(via Jerz’s Literacy Blog) This is a pretty interesting post explaining the way that one college professor used and plans to use blogs with his students.
My goal last year (or really in late 2002, when we did the technical work) was to create an approach to blog courseware that assumed students were full members of blogging communities. Here’s a breakdown of the approach.
I swear, every time I read something like this I get wistful at the freedom post high school types have to experiment and play with these technologies. Not to say that K-12 teachers can’t find really useful ways to employ blogs, but it just seems like there’s so much more to think about on this level…
Ken Smith says
ExpressionEngine is only a few months old, but based on my experience so far, it’s powerful and fun to use. I’m running these sites with EE:
Michiana Chronicles, a collection of weekly radio essays (I’m still filling the archive): http://www.mchron.net/ee/radio
ADP/SB, a blog and op-ed site for I. U. South Bend devoted to the quality of American democracy and the character of active citizenship (I’m still adding features to this site, too): http://www.iusb.edu/~sbadp
I’ll have 40 students using EE this fall, so I’ll report back later.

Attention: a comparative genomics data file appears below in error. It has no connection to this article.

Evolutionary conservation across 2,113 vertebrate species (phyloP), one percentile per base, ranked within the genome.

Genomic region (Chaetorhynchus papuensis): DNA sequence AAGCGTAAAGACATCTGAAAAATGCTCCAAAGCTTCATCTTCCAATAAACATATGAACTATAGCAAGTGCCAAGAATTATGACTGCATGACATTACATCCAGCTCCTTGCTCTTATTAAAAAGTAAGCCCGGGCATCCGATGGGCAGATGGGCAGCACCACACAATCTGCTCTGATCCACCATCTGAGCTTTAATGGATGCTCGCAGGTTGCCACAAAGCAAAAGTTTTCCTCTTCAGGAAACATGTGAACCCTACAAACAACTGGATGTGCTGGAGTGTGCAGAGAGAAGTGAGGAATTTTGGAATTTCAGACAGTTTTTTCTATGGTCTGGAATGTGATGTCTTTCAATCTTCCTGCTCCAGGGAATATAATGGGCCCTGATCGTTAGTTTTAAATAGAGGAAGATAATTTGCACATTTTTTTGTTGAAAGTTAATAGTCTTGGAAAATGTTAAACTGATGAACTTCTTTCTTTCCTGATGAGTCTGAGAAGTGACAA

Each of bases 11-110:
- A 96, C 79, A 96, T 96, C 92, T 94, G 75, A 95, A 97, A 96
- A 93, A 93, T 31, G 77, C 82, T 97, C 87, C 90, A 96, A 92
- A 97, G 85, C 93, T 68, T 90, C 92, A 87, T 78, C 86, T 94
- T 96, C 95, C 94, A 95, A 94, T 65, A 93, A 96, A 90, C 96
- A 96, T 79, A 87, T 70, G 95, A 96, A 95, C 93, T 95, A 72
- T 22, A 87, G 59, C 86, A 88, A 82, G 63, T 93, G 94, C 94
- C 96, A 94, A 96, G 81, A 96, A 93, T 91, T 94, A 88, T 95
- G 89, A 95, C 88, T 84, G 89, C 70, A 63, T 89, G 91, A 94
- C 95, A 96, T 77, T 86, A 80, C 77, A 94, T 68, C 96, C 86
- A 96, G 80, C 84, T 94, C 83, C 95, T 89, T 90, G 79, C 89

Ken Smith says
I see that I commented in the wrong box with my remarks about ExpressionEngine — sorry, Will. Your piece here, though, about being wistful over the greater freedom of post-K-12 classes to experiment with these technologies catches my eye, too. You’ve written about this before, and I’ve tried to keep the problem in mind. I thought of it as I learned the features of the ExpressionEngine software, which has at least two ways of restricting access to posts. The first is by having classes of members and limiting viewing of some posts by those classes, and the second is by having classes of posts that can be used to control viewing. I don’t know if Manila will do either of these things, and I do know that most schools aren’t going to be switching software, but as flexible features like these become more common, they will drive other companies to adopt them and will give teachers much more choice as they shape sites with their students. Students might ordinarily post in an area only viewable by their classmates, for example, but every day or two a board of students might use a course editorial policy to choose which posts to open to a wider audience. Just a thought…